Microstructural Scaling Laws for Dendritically Solidified Aluminum Alloys

    Published: Jan 1986

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    Studies have been conducted on the kinetics and morphology of dendrite formation in model systems over a range of supercoolings. The evolution of microstructure from the nascent dendritic state can be quantified through a series of scaling laws based on such fundamental considerations as heat and solute transport and interfacial dynamics. A brief review is presented of the salient ideas that explain dendrite formation as an interfacial stability. The influence of parameters of the materials on the microstructures of aluminum alloys versus those of the experimentally studied model systems will be discussed, along with the effects of certain processing parameters such as supercooling, supersaturation, or cooling rate. The key requirements for suitable organic models of aluminum solidifcation are that they possess cubic centrosymmetry (face-centered cubic or body-centered cubic), relatively low surface energy anisotropy, and molecularly rough solid/liquid interfaces to avoid facet formation and large departures from local equilibrium. The major microstructural relationships developed from our studies show that the initial branching, which eventually establishes the scale of microsegregation, is simply a multiple of the dendrite tip radius, which, in turn, depends on the local cooling rate and on certain groupings of the thermophysical constants.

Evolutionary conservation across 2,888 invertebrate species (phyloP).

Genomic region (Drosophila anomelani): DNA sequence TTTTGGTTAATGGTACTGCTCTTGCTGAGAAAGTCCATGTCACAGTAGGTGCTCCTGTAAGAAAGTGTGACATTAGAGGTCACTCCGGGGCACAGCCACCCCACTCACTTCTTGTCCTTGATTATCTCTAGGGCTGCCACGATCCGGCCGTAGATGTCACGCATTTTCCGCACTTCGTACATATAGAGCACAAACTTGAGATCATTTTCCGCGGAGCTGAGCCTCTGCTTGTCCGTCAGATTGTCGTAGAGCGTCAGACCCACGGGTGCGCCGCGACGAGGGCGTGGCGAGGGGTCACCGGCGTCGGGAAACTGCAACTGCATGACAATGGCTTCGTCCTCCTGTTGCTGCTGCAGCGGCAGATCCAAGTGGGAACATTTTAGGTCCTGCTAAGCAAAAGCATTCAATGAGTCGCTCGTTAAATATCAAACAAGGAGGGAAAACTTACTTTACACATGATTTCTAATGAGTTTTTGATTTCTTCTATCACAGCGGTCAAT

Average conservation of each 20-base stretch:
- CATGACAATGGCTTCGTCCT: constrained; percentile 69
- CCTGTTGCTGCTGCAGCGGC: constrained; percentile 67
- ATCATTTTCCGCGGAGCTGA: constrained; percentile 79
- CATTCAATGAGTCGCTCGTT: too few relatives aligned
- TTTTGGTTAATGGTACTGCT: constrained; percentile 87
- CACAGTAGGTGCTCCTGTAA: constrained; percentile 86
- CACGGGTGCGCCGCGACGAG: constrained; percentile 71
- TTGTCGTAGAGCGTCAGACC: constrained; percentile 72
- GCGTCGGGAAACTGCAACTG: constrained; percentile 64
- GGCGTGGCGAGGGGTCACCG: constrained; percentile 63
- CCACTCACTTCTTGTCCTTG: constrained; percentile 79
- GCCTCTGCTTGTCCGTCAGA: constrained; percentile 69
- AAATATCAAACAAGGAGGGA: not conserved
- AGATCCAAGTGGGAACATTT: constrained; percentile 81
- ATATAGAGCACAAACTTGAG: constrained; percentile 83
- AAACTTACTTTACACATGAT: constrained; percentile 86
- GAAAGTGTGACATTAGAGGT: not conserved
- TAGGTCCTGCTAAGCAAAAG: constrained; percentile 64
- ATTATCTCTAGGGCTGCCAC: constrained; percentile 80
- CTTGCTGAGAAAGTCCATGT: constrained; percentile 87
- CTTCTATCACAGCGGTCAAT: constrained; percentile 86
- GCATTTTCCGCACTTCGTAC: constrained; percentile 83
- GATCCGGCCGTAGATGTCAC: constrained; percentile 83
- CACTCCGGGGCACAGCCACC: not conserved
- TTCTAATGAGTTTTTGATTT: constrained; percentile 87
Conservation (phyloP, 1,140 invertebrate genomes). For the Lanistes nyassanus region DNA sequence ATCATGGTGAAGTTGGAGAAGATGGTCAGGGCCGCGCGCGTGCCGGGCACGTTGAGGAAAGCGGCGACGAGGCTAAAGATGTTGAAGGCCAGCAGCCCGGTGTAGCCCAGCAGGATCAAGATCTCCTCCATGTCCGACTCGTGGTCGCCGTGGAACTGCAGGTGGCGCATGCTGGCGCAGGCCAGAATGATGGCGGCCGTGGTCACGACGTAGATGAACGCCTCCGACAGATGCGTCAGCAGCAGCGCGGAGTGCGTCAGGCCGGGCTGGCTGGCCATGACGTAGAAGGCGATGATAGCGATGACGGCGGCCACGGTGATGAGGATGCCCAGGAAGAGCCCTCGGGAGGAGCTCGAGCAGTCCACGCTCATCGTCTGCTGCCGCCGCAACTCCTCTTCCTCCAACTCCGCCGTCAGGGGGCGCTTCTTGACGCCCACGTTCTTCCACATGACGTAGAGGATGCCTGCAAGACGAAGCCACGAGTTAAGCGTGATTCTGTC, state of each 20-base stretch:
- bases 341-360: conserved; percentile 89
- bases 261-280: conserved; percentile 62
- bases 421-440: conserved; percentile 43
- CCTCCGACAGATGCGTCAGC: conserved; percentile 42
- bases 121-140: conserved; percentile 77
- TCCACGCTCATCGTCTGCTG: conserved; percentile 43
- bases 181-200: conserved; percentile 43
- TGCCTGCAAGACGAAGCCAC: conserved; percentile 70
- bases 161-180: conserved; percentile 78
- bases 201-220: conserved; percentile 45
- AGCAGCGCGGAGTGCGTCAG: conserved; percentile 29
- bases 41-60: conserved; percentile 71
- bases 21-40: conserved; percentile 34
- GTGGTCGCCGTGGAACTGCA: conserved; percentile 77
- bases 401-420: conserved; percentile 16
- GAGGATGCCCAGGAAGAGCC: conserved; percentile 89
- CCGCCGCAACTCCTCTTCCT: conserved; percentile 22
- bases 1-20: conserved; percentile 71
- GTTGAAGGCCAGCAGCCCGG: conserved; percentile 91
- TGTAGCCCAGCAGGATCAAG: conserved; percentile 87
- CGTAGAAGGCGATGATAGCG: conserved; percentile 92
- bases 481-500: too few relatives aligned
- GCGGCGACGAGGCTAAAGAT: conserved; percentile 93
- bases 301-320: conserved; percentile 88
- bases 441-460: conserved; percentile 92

aluminum alloys, powder metallurgy, solidification, dendrites, cooling rate, cast microstructures, supercooling, interfaces, segregation

    Author Information:

    Glicksman, ME
    Chairman and research associate, Rensselaer Polytechnic Institute, Troy, NY

    Singh, NB
    Chairman and research associate, Rensselaer Polytechnic Institute, Troy, NY

    Committee/Subcommittee: B09.03

    DOI: 10.1520/STP33023S

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